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I was asked this question in an interview, and I couldn't answer it well.

More specifically, the class to which the assignment operator belongs looks like this:

class A {
private:
    B* pb;
    C* pc;
    ....
public:
    ....
}

How to implement an atomic (thread-safe) and exception-safe, deep copy assignment operator for this class?

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5  
a thread-safe assignment operator? those interviewers are really pushing it –  stijn Oct 23 '12 at 12:22
2  
How to implement an everything-safe-anything? Certainly not by using plain C pointers and messing around with copies of the objects they point to... we have RAII and smart pointers for safety, don't we? –  leftaroundabout Oct 23 '12 at 12:26
8  
A deep copy doesn't make sense here, since no raw pointers should own anything and should only observe. ;) –  Xeo Oct 23 '12 at 12:36
2  
@Xeo As lovely as it would be if actual industrial codebases regularly made proper use of RAII, the truth of the matter is there is plenty of existing code out there that uses raw pointers as owning pointers. Trying to improve such codebases towards better practices costs a lot of time, can cause unexpected bugs, and can be a losing battle politically. So whether you think it 'makes sense' or not, a C++ maintainer can benefit from knowing how to work in these less-than-ideal situations. –  WeirdlyCheezy Oct 25 '12 at 19:11
4  
@WeirdlyCheezy But doesn't working in these less-than-ideal situations amount to one of: #1 making it even worse; #2 making it closer to ideal? –  R. Martinho Fernandes Oct 27 '12 at 12:40

3 Answers 3

up vote 11 down vote accepted
+50

There are two separate concerns (thread-safety and exception-safety) and it seems best to address them separately. To allow constructors taking another object as argument to acquire a lock while initializing the members, it is necessary to factor the data members into a separate class anyway: This way a lock can be acquired while the subobject is initialized and the class maintaining the actual data can ignore any concurrency issues. Thus, the class will be split into two parts: class A to deal with concurrency issues and class A_unlocked to maintain the data. Since the member functions of A_unlocked don't have any concurrency protection, they shouldn't be directly exposed in the interface and, thus, A_unlocked is made a private member of A.

Creating an exception-safe assignment operator is straight forward, leveraging the copy constructor. The argument is copied and the members are swapped:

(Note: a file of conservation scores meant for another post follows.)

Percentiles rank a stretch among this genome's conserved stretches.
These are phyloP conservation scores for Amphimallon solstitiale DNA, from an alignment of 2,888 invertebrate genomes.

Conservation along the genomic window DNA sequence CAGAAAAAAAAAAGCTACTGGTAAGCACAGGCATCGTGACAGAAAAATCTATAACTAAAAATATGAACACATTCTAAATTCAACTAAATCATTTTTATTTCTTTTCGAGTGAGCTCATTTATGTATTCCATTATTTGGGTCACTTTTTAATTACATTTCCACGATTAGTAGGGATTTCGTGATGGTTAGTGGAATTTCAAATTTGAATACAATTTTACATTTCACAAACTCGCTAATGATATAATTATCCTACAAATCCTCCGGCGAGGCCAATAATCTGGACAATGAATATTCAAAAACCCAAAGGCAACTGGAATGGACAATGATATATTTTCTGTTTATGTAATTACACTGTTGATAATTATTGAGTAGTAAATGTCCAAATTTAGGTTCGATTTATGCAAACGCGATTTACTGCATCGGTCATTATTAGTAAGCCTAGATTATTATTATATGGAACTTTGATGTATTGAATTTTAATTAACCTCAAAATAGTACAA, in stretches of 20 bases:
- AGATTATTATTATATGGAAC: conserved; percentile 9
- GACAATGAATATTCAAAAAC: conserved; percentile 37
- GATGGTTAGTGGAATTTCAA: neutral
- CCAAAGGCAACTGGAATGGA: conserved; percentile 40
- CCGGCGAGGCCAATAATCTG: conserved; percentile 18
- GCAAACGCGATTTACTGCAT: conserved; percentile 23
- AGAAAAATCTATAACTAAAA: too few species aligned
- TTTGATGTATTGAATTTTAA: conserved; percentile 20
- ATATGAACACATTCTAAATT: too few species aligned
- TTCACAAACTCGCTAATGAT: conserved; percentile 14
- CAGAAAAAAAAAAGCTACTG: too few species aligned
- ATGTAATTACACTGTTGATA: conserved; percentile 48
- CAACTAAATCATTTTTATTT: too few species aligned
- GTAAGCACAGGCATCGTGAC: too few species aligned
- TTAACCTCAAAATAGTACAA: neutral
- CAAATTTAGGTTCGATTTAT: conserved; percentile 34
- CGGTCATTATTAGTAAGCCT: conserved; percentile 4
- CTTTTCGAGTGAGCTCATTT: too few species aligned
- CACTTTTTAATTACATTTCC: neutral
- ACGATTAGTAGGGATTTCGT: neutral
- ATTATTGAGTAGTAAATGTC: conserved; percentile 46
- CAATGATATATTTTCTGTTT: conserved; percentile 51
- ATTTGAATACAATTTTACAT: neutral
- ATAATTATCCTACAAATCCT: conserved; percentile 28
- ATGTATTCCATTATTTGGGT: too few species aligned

A_unlocked& A_unlocked::operator= (A_unlocked const& other) {
    A_unlocked(other).swap(*this);
    return *this;
}

Of course, this means that a suitable copy constructor and a swap() member are implemented. Dealing with the allocation of multiple resources, e.g., multiple objects allocated on the heap, is easiest done by having a suitable resource handler for each of the objects. Without the use of resource handlers it becomes quickly very messy to correctly clean up all resources in case an exception is thrown. For the purpose of maintaining heap allocated memory std::unique_ptr<T> (or std::auto_ptr<T> if you can't use C++ 2011) is a suitable choice. The code below just copies the pointed to objects although there isn't much point in allocating the objects on the heap rather than making them members. In a real example the objects would probably implement a clone() method or some other mechanism to create an object of the correct type:

class A_unlocked {
private:
    std::unique_ptr<B> pb;
    std::unique_ptr<C> pc;
    // ...
public:
    A_unlocked(/*...*/);
    A_unlocked(A_unlocked const& other);
    A_unlocked& operator= (A_unlocked const& other);
    void swap(A_unlocked& other);
    // ...
};

A_unlocked::A_unlocked(A_unlocked const& other)
    : pb(new B(*other.pb))
    , pc(new C(*other.pc))
{
}
void A_unlocked::swap(A_unlocked& other) {
    using std::swap;
    swap(this->pb, other.pb);
    swap(this->pc, other.pc);
}

For the thread-safety bit it is necessary to know that no other thread is messing with the copied object. The way to do this is using a mutex. That is, class A looks something like this:

class A {
private:
    mutable std::mutex d_mutex;
    A_unlocked         d_data;
public:
    A(/*...*/);
    A(A const& other);
    A& operator= (A const& other);
    // ...
};

Note, that all members of A will need to do some concurrency protection if the objects of type A are meant to be used without external locking. Since the mutex used to guard against concurrent access isn't really part of the object's state but needs to be changed even when reading the object's state, it is made mutable. With this in place, creating a copy constructor is straight forward:

A::A(A const& other)
    : d_data((std::unique_lock<std::mutex>(other.d_mutex), other.d_data)) {
}

This locks the argument's mutex and delegates to the member's copy constructor. The lock is automatically released at the end of the expression, independent of whether the copy was successful or threw an exception. The object being constructed doesn't need any locking because there is no way that another thread knows about this object, yet.

The core logic of the assignment operator also just delegates to the base, using its assignment operator. The tricky bit is that there are two mutexes which need to be locked: the one for the object being assigned to and the one for the argument. Since another thread could assign the two objects in just the opposite way, there is a potential for dead-lock. Conveniently, the standard C++ library provides the std::lock() algorithm which acquires locks in an appropriate way that avoids dead-locks. One way to use this algorithm is to pass in unlocked std::unique_lock<std::mutex> objects, one for each mutex needed to be acquired:

A& A::operator= (A const& other) {
    if (this != &other) {